Today we are thrilled to feature an interview with one of our recent graduates, Ricky Stein, who has published a book based on his undergraduate thesis, Sonobeat Records: Pioneering the Austin Sound in the ’60s. We sat down with Ricky to discuss his book, his time in American Studies at UT, and what’s next for him and his research on Austin music.
What was the inspiration for this project?
Music and musicology have always been what I go for. I grew up listening to all the great rock records and got endlessly interested in music. My other interest is in my hometown of Austin and its history. Austin has, I think, a history that you don’t hear a lot about. It’s not on par with some of the other major cities in the country, but it has a really nice little history. I was also interested in seeing how it went from being a sleepy college town, a settler’s town, really, to this up-and-coming city on the rise known throughout the country. The thing with Sonobeat, well, that was a gift–it’s amazing what can happen after one conversation. One minute I was working as an intern at KLRU and this guy says I should check out this website, Sonobeat Records, because he knew I was interested in Austin music. I checked it out and two weeks later got invited to participate in the senior thesis class taught by Dr. Janet Davis. I’m so glad I did that, because it dawned on me then that I had a chance to write about this local story.
How did you go from writing an undergraduate thesis on Sonobeat Records to writing a book?
It occurred really naturally. I am also a musician and worked for about ten years before going to college. For a long time I tried to get a record deal and then when I finally went to college the book just happened. I was so lucky, because it’s a really good topic and people are interested in it, especially because Austin has become the music town it has become. When I interviewed one of the musicians who was in a band signed with the Sonobeat label he knew of a publisher, The History Press that does city and local histories. He got me in touch with them, and they read the thesis I had written. They liked it and asked if I could expand it, double it, basically. And we drew up a timetable and they drew up a contract, and it was too cool–a little less than a year later I expanded it into a book and now it’s published.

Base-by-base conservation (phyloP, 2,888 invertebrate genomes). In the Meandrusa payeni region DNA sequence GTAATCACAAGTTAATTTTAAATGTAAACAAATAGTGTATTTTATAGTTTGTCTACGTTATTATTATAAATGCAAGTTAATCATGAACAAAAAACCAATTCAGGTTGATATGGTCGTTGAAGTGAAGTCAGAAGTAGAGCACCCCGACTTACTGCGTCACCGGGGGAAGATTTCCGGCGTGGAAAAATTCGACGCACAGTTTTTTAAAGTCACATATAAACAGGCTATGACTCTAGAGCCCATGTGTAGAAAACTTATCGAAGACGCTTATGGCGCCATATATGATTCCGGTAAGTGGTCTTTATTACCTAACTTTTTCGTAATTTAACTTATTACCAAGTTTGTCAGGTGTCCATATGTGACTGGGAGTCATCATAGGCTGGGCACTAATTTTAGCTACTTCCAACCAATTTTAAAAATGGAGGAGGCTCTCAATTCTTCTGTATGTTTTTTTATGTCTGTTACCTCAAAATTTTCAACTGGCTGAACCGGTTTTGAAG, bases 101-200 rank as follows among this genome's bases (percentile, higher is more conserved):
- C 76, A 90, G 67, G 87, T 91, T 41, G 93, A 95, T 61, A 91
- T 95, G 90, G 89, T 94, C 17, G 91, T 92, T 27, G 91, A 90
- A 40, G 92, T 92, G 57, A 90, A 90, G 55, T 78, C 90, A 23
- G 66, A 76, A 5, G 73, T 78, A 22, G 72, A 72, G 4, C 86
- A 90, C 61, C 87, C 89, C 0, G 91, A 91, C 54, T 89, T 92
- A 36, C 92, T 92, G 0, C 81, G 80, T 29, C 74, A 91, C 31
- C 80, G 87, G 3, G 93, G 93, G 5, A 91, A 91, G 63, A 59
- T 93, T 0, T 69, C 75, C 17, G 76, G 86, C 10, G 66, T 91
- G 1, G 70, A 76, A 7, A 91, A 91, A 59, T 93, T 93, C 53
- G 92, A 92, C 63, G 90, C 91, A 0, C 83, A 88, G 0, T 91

We had an event this past Sunday at Antone’s Record Shop–there was a book signing, and we had one of the Sonobeat bands playing, The Sweetarts. I wish more students went to Antone’s Records, because I always loved going there when I was at UT and I wish I got out there more. It has a perfect location, right by campus, and they specialize in these old records, the old vinyls. We’re also doing a book signing this week at Waterloo Records on Thursday at 5:00.
How did your work in American Studies prepare you to do what you are doing now?
One of the things I really love about American Studies and one of the reasons I chose it as my degree was the interdisciplinary nature of it. It’s like history meets anthropology, sort of. I’m a culture junkie; I love film and music and art and history and literature, and that’s literally what I wake up thinking about in the morning. So American Studies spoke to me directly because it fit what I was interested in. I think the class I took that most stands out to me is Main Currents in American Cultural History, one of the courses that every American Studies student takes. We studied cities; the professor focused on studies of places like Chicago, New York, the Rust Belt, and we studies Los Angeles when we were talking about the twentieth-century rise of the Sun Belt from Los Angeles to Houston. I found that really interesting–the evolution of the American city–so that definitely had a big influence on writing the book. The broad scope of American Studies is great–there’s a lot of room for research there.
What’s next for you?
I have applied for the Texas State Historical Association conference. I’m on a team with a couple of grad students that is headed by Jason Mellard who is a really brilliant musicologist and American Studies professor at Texas State. He was a big help for me as I was working on the book, and his book on Progressive Country just came out from the University of Texas Press. My topic for the panel is the East Austin music scene, which you don’t hear a lot about–the juke joints of the 1950s back when Austin was a segregated city. I’m not sure where the research will go, but I want to do as much research as I can and continue writing. I loved writing this book–the whole process was so cool and came so naturally. It’s something I’m really proud of. So I hope to do more of that, and I am gearing up to apply to grad school and I want to be a professor of American Studies or History and read and write for as long as I can.